Archive for the ‘Tips and Tutorials’ Category

Free Syntax Highlighting Class Developed with MooTools

May 6th, 2009 No comments

Lighter.js is a free syntax highlighting class developed with MooTools. It was created with the MooTools developer in mind and takes advantage of many of the Framework’s features. Using it can be as simple as adding a single script to your webpage, selecting the elements you wish to highlight, and Lighter.js takes care of the rest. Lighter.js has been tested on Safari 2+, Internet Explorer 6+, Firefox 2+ and Opera 9+.



Categories: Tips and Tutorials Tags: ,

Excuse me, maybe, the foundries, erm, let’s mess with em?

April 28th, 2009 No comments

Mark Pilgrim has a certain style, and it was in full force on his latest post on font issues that we have on the Web.

Some people are offended by tone and such, but if you ignore that, Mark is actually normally spot on!

In this case, the font world feels like the DRM world of music. They can battle up hill all they want, but if they don’t start working with their users (who are willing to pay for fonts, just like we are willing to pay for music!) they will find themselves in big trouble.

I was chatting with a GFX engineer on Firefox and after a fun time talking about how freaking fun it is to get fonts right cross platform (holy subtle-ties batman!) he pointed to a nice M+ font :




There are tons of great open source fonts out there. One day, instead of looking up to the foundries in their ivory towers in the sky, we will look down on the floor and see the gold is right there! And, then what? What will the foundries have after they push everyone to go the open source route?

Let’s enjoy font squirrel and find some nice friendly fonts and use them to make the Web more fontific, and hope that the other chaps work out how to play nicely.

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Dynamic Content Injection with HTML5 Canvas and Video

April 24th, 2009 No comments

Paul Rouget and Tristan Nitot are having a lot of obvious fun with Canvas and <video> these days. The latest goodness is a demo by Paul that shows real-time dynamic content injection.



Notice the Firefox logo in between the two phones with bright screens? That is injected into the world thanks to Canvas.

How did Paul do this? He told us:

Obviously, I use the <video/> tag.
But what you see is not the video element (display: none;), but a
<canvas/> tag.
All the patterns you see on the top right are regular <img/>,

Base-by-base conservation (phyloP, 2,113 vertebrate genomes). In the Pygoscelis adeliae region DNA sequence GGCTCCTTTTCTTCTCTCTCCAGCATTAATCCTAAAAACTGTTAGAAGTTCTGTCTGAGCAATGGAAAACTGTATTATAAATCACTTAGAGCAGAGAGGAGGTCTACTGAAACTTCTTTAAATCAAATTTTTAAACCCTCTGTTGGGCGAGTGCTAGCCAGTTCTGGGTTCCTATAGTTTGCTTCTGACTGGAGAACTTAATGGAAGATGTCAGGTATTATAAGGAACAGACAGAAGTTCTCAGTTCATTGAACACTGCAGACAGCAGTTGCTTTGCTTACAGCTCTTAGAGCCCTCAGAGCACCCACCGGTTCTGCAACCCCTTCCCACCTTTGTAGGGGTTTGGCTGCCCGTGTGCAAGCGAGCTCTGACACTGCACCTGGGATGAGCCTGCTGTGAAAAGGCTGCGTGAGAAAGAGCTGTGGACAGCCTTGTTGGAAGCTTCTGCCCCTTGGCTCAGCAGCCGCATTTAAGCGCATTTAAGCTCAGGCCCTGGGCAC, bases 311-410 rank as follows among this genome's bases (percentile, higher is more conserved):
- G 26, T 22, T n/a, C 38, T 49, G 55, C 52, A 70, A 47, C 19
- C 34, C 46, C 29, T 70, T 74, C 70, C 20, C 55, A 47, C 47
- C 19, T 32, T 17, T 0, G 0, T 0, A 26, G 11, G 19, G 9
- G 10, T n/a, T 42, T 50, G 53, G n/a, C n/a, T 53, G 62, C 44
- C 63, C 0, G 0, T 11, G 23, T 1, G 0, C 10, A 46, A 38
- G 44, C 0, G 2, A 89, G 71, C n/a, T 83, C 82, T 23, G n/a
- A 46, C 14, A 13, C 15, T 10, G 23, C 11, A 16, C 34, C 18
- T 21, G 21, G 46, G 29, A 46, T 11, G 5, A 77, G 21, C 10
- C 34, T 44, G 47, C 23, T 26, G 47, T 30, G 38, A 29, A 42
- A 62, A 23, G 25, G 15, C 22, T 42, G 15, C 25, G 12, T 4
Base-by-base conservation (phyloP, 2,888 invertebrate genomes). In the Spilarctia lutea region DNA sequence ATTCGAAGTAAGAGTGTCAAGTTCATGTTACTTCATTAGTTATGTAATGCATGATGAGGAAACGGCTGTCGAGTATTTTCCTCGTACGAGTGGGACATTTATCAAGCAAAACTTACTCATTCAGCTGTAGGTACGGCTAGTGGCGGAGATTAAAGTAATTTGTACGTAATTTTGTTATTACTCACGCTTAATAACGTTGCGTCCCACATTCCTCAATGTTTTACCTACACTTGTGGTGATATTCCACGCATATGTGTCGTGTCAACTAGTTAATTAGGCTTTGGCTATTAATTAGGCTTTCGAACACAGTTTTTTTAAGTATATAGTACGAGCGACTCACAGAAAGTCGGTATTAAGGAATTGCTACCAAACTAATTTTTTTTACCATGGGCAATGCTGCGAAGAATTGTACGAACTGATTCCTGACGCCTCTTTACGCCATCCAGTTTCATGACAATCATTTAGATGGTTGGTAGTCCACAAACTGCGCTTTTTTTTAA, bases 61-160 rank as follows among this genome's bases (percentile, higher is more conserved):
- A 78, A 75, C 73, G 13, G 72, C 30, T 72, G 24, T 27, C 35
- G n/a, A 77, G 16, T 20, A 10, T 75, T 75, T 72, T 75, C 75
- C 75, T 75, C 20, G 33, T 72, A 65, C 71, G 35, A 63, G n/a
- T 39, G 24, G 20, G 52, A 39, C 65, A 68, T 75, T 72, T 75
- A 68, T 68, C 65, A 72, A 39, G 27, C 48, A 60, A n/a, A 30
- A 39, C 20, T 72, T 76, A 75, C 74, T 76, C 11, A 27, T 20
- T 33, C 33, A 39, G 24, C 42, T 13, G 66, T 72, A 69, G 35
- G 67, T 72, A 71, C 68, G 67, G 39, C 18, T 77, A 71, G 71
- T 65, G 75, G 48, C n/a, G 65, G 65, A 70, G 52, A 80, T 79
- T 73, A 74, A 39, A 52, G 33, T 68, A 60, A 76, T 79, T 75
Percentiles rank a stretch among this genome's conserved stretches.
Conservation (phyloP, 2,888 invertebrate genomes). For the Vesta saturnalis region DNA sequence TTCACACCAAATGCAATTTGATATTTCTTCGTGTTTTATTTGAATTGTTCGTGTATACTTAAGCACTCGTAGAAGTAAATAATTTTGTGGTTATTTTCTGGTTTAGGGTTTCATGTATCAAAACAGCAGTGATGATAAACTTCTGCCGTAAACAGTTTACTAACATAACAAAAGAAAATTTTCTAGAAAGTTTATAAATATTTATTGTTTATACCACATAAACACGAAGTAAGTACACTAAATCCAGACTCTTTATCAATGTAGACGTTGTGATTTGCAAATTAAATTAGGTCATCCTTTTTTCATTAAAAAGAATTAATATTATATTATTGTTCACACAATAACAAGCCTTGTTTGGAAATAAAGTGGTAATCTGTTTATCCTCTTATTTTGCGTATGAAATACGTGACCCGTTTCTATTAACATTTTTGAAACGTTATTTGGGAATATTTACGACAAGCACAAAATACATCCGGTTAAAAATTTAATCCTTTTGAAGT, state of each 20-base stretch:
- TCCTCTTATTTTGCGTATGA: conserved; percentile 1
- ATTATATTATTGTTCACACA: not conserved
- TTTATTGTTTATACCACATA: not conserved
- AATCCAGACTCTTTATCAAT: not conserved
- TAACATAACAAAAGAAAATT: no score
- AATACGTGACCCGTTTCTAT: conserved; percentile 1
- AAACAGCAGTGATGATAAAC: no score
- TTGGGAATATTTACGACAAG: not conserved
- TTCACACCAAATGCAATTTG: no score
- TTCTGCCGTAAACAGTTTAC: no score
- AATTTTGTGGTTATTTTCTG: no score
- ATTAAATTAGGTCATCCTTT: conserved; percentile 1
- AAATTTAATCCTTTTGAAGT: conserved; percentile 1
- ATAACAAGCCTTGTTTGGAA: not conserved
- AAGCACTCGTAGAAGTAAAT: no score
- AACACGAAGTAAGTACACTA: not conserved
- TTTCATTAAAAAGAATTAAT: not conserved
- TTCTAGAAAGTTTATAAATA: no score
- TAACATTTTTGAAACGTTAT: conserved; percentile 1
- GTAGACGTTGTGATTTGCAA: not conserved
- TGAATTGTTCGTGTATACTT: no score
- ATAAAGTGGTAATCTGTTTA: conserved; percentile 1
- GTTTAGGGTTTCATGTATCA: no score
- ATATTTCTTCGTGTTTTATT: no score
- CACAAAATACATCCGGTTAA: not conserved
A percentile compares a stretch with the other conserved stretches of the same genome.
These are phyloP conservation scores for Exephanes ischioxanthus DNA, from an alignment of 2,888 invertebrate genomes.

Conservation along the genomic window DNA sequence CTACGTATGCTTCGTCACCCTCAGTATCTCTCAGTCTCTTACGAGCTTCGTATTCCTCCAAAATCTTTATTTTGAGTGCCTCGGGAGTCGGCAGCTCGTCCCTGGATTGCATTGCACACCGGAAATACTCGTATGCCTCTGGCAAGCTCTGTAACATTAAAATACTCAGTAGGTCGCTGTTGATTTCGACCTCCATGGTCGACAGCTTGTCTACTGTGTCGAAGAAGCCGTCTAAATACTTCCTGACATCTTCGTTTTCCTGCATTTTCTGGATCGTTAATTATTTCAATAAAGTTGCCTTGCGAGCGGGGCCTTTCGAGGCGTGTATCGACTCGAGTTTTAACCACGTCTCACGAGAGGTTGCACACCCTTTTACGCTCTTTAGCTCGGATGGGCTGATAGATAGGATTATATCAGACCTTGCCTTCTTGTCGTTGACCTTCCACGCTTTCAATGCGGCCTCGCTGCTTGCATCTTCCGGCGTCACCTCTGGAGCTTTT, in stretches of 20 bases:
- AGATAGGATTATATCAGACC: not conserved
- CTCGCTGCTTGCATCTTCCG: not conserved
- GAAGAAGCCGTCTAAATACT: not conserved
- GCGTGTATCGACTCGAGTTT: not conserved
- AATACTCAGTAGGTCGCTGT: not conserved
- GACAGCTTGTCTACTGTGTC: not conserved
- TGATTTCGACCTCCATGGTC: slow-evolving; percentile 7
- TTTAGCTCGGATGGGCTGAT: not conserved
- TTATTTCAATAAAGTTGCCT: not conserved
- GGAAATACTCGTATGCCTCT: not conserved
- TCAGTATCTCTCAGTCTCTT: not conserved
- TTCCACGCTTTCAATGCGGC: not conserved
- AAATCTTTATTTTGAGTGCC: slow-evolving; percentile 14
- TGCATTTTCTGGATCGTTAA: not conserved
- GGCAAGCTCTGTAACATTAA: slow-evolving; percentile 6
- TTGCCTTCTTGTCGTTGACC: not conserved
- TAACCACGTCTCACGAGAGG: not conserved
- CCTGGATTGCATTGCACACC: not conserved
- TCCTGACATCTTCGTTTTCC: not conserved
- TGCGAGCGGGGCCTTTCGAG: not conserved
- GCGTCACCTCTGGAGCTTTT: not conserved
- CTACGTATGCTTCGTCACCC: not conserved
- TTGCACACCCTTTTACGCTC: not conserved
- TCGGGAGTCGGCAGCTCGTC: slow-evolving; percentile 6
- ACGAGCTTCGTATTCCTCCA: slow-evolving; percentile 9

<video/> and <canvas/> elements. The play/pause button is
a <svg/> element
(position: absolute;) on the top of the main <canvas/> element.

A canvas element provides a method named drawImage which let you
inject the content of a DOM element in the canvas (like a screenshot). It works
with three kinds of elements: <img/>, <canvas/> and

When you click on the <svg/> button, the Javascript code launches the
main video. Then, the main javascript loop is executed each 10

Here are key things that occur during the main loop:

  • first, the content of the video is injected in the main canvas. That’s why
    the canvas element looks like a video element;
  • second, the position of the 2 brighter areas of the canvas are computed
    (you have access to all pixels values);
  • third, the required transformation is computed (rotation, scale,
  • fourth, the content of the selected pattern is injected in the main canvas
    following the transformation.

A little drawing:



More Web Workers in Action

April 24th, 2009 No comments

Another day, another Paul Rouget HTML 5 demo :) This time he does something fun with Web Workers to allow you to see the difference that you can get when you use them.



His latest simulation has him implementing Simulated Annealing (in video) which is useful for finding the shortest path between several points in a canvas.

If you run the demo demo and watch the animated PNG you will see how smooth the world is based on if the animation stops from time to time. Try it with workers on and off to see.

We have been using Workers in Bespin from the get go. Malte Ubl is doing very cool work to ironout the differences between different Web Worker implementations (Firefox, Safari, and Gears). For example, through his abstraction you get the standard importScripts in Gears too, and it includes a mutex abstraction to boot. This has been crucial for us as we add more JS intensive features to the code editor such as realtime syntax checking, rich syntax highlighting, JSLint error reports inline, and more.

We have found that you do have to be careful with Workers though. You don’t want to fire too many off as you end up with a raging CPU if you aren’t careful, so Malte and others are working on a slicing plan that will keep the CPU down but also keep the UI responsive. We will report back.

His latest simulation has him implementing Simulated Annealing (in vide) which is useful for finding the shortest path between several points in a canvas.

If you run the demo demo and watch the animated PNG you will see how smooth the world is based on if the animation stops from time to time. Try it with workers on and off to see.

We have been using Workers in Bespin from the get go. Malte Ubl is doing very cool work to ironout the differences between different Web Worker implementations (Firefox, Safari, and Gears). For example, through his abstraction you get the standard importScripts in Gears too, and it includes a mutex abstraction to boot. This has been crucial for us as we add more JS intensive features to the code editor such as realtime syntax checking, rich syntax highlighting, JSLint error reports inline, and more.

We have found that you do have to be careful with Workers though. You don’t want to fire too many off as you end up with a raging CPU if you aren’t careful, so Malte and others are working on a slicing plan that will keep the CPU down but also keep the UI responsive. We will report back.

Categories: Others, Tips and Tutorials Tags:

Starting A Business – 2nd Month Review

April 3rd, 2009 No comments


Where did March go? I feel like I’ve been short changed on time this last month. 31 days just seems to disappear in the blink of an eye! Thankfully though, I got a huge amount done, so once again it’s time to take a look back at the things I set out to achieve and whether or not I got there.